Millenials: 1991-2005


Yay, the dividing line changed. I'm a Gen Y again. Back to video games and letting the Millenials deal with it.
posted by Mister Fabulous at 12:51 PM on November 14, 2011 [12 favorites]


For what it's worth, neither Paterno or Sandusky are boomers.

Kind of a nitpick in regards to Sandusky, who only misses the formal def by a year. Culturally I don't know if you can make the distinction.
posted by aught at 12:51 PM on November 14, 2011


I agree with the spirit, the will behind it, but rather than inspire by pointing a finger backward, it should be done pointing forward.
posted by Atreides at 12:52 PM on November 14, 2011


but rather than inspire by pointing a finger backward, it should be done pointing forward.

Goddamn zombies ruin everything.
posted by grubi at 12:54 PM on November 14, 2011


The only thing I really hate about the Boomers is that because of them, most radio stations still play godawful "classic rock".
posted by KokuRyu at 12:56 PM on November 14, 2011 [2 favorites]


The only thing I really hate about the Millenials is that because of them, most radio stations still play godawful "pop".
posted by grubi at 12:57 PM on November 14, 2011 [2 favorites]


And also: dubstep? Fuck that shit.
posted by grubi at 1:00 PM on November 14, 2011 [3 favorites]


The baby boom has been pretty clearly identified as 1946 to 1964 with 1956/7 being the peak birth rate years. A lot of those born in the early 60's don't like to admit they are boomers, but that is the fact. You can argue that the life experience of someone born in 1946 is significantly different than someone born in 1964, but that's the problem with these labels. It is probably more appropriate to look at them as the generation surrounding the birth year of 1956 with the end years having some overlap with the generations before and after.

baby boomer: 1946-1964
Gen X: 1965-1981
posted by Edward L at 1:00 PM on November 14, 2011 [1 favorite]


Okay, Edward L, that's reasonable.

But still: fuck dubstep.
posted by grubi at 1:02 PM on November 14, 2011 [1 favorite]


We're just pretty much making things up at this point, aren't we?

Sure, but this has been the case as long as there have been humans.
posted by aught at 1:07 PM on November 14, 2011


Yeah, you tell 'em, to get out of the way. Maybe in, like, a song:

Your old road is
Rapidly agin'
Please get out of the new one
If you can't lend your hand

Oh, wait, that's what they said.

The real problem is not a person's age. It's their inertia.


baby boomer: 1946-1964
Gen X: 1965-1981

The problem is that these 16 to 19 year ranges group together people who have very little in common. A 19 year range for "boomers" groups not a few people into the same generation as their own parents.
posted by tyllwin at 1:08 PM on November 14, 2011 [1 favorite]


(Sorry in advance for potential hyperbole, just laying on the line how I feel) The past few months have caught up to the past decade of escalating horrors. We're seeing behind the red curtain on a mass scale, almost like some kind of biblical reckoning - the systematic unraveling of all cherished institutions we've held faith in. The Penn State scandal is just the latest in this long line. If you were to ask some hypothetical diety to force everyone to come to terms with all sorts of falsities before the apocalypse hits, this would be a pretty natural way to do it. The Penn State scandal would be meant to show us, beyond the individual horrors of Sandusky and Paterno, the end result of the university sports program obsession and perversion, both on the side of the fans and the administration, and the mass willingness to defend our heroes as shining and infallible in the face of utter ugliness. So there's the "big sports programs" side of things. As the article says we've also got the financial institutions part down cold, the "government institutions leading us to war on false pretenses," the "religious institutions ignoring moral and human failure for the good of the church" etc. etc. This feels like a moment in time in which everything people love is starting to crumble before our eyes, doesn't it? The question is whether and how we will replace these institutions with things that are good and honest, or as someone upthread suggested, whether we'll just lose faith in institutions as a whole and be better off for it.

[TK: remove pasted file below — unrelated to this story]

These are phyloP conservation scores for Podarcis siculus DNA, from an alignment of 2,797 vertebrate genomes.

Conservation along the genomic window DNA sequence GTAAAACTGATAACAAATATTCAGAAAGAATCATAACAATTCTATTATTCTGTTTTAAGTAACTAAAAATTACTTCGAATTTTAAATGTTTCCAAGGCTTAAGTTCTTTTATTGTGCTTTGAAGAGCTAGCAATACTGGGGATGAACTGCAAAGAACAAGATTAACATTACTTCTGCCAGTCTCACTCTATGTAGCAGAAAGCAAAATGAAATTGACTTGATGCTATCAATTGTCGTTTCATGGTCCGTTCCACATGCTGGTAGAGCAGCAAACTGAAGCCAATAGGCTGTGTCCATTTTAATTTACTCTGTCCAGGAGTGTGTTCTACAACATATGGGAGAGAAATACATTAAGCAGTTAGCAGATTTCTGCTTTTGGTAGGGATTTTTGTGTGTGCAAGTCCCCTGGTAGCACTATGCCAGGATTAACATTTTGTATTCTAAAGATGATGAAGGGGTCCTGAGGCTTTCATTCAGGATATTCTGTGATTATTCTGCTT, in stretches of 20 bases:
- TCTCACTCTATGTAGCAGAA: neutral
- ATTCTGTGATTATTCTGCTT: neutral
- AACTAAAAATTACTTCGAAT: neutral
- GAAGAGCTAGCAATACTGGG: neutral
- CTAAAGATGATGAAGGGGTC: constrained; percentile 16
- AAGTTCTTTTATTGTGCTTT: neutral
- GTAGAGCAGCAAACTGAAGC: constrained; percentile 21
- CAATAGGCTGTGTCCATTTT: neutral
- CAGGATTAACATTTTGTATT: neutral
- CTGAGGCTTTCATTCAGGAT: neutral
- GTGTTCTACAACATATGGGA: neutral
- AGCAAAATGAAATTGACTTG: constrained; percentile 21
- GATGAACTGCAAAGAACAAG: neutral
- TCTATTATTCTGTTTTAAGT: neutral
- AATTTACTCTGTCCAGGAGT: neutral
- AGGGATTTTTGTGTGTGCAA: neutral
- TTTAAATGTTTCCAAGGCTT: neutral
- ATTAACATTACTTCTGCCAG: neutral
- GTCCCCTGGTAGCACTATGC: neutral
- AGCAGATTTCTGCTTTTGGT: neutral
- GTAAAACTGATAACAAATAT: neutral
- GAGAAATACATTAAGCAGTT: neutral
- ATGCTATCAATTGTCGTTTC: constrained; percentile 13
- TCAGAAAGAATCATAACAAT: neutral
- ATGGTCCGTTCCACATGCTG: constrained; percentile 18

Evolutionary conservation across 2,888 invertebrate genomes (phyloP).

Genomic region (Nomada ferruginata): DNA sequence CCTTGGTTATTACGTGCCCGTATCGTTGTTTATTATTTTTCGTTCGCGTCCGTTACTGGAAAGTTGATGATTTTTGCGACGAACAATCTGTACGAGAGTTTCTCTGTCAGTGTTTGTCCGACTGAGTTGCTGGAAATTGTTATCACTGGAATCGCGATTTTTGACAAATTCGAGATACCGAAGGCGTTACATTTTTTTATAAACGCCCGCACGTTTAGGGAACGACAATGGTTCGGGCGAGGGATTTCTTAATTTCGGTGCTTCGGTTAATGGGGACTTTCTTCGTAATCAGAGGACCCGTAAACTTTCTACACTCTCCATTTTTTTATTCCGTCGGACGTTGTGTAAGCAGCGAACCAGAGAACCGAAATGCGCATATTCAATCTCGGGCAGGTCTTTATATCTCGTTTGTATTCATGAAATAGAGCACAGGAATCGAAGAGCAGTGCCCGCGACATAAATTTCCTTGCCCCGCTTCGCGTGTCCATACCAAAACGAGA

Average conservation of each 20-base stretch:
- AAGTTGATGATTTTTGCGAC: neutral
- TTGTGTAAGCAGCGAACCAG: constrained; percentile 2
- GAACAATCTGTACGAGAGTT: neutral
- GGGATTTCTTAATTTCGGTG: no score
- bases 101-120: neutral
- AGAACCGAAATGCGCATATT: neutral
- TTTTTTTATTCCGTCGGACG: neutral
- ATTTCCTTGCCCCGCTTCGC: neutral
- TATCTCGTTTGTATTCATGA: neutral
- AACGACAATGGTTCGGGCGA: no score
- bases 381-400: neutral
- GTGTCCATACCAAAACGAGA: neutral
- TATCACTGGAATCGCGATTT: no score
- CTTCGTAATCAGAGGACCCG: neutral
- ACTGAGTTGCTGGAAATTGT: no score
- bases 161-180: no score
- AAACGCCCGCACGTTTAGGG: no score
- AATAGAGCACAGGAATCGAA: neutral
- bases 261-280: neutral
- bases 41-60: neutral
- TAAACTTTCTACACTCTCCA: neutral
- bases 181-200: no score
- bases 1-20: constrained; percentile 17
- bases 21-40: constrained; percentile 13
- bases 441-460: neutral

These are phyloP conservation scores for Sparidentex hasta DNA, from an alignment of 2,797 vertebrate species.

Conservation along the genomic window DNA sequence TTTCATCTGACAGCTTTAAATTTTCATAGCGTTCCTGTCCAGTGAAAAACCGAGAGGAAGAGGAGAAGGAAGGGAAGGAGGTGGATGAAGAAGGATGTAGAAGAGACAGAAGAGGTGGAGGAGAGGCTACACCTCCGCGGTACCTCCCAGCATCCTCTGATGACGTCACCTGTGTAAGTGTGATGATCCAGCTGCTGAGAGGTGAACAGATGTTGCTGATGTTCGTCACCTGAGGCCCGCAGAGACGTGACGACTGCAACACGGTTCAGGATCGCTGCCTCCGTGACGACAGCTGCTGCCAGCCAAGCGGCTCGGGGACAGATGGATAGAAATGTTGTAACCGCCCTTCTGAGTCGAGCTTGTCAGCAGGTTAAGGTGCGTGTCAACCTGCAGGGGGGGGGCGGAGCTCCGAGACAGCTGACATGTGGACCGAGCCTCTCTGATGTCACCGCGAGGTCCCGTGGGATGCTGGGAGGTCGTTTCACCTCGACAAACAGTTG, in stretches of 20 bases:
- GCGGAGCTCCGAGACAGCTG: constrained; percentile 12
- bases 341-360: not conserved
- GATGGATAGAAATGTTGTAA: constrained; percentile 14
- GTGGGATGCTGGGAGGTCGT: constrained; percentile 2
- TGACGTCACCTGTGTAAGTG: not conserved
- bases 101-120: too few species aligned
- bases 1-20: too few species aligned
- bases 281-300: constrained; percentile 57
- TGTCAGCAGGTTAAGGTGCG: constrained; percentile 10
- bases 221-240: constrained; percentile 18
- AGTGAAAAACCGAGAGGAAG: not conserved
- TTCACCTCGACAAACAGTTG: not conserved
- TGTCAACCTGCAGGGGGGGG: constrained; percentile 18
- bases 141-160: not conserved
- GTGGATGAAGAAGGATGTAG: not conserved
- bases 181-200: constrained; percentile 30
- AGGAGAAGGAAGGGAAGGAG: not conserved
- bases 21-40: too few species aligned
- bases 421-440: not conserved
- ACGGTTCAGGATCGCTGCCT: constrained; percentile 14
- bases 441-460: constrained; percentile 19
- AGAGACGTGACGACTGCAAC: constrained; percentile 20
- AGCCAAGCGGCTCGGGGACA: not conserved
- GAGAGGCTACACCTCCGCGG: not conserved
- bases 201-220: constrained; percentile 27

posted by naju at 1:09 PM on November 14, 2011 [2 favorites]


aught: "For what it's worth, neither Paterno or Sandusky are boomers.

Kind of a nitpick in regards to Sandusky, who only misses the formal def by a year. Culturally I don't know if you can make the distinction.
"

Metafilter just seems to have this obnoxious knee-jerk need to blame everything on my generation even when the connection is tenuous at best. Blaming groups for the failures of individuals is generally frowned on here except when we're talking about those damn boomers who fucked everything up. And in this case, most of the primary people we're even boomers, heck Paterno is twenty years too old, but somehow it's still my fault.
posted by octothorpe at 1:09 PM on November 14, 2011 [2 favorites]


Any American born between the assassination of JFK (1963) and the birth of MTV (1982) can be considered "Generation X" was the definition I grew up with. The Millenials would then be those born between the birth of MTV and 9/11. The current crop is born after 9/11. I think landmark events mark generational boundaries better.
posted by Renoroc at 1:09 PM on November 14, 2011 [2 favorites]


the birth of MTV (1982)

August 1981.
posted by grubi at 1:11 PM on November 14, 2011


I think landmark events mark generational boundaries better.

Then I would suggest the release of Star Wars rather than the birth of MTV.
posted by grubi at 1:12 PM on November 14, 2011


August 1981

That's the 1982 model year.
posted by maxwelton at 1:13 PM on November 14, 2011 [2 favorites]


For what it's worth, I thought the generational analysis here (as well as all generational analyses, everywhere) was pretty facile, as well as the dude's sense of history. But I think it's pretty clear that the general target of his ire is what he construes as the baby boom generation.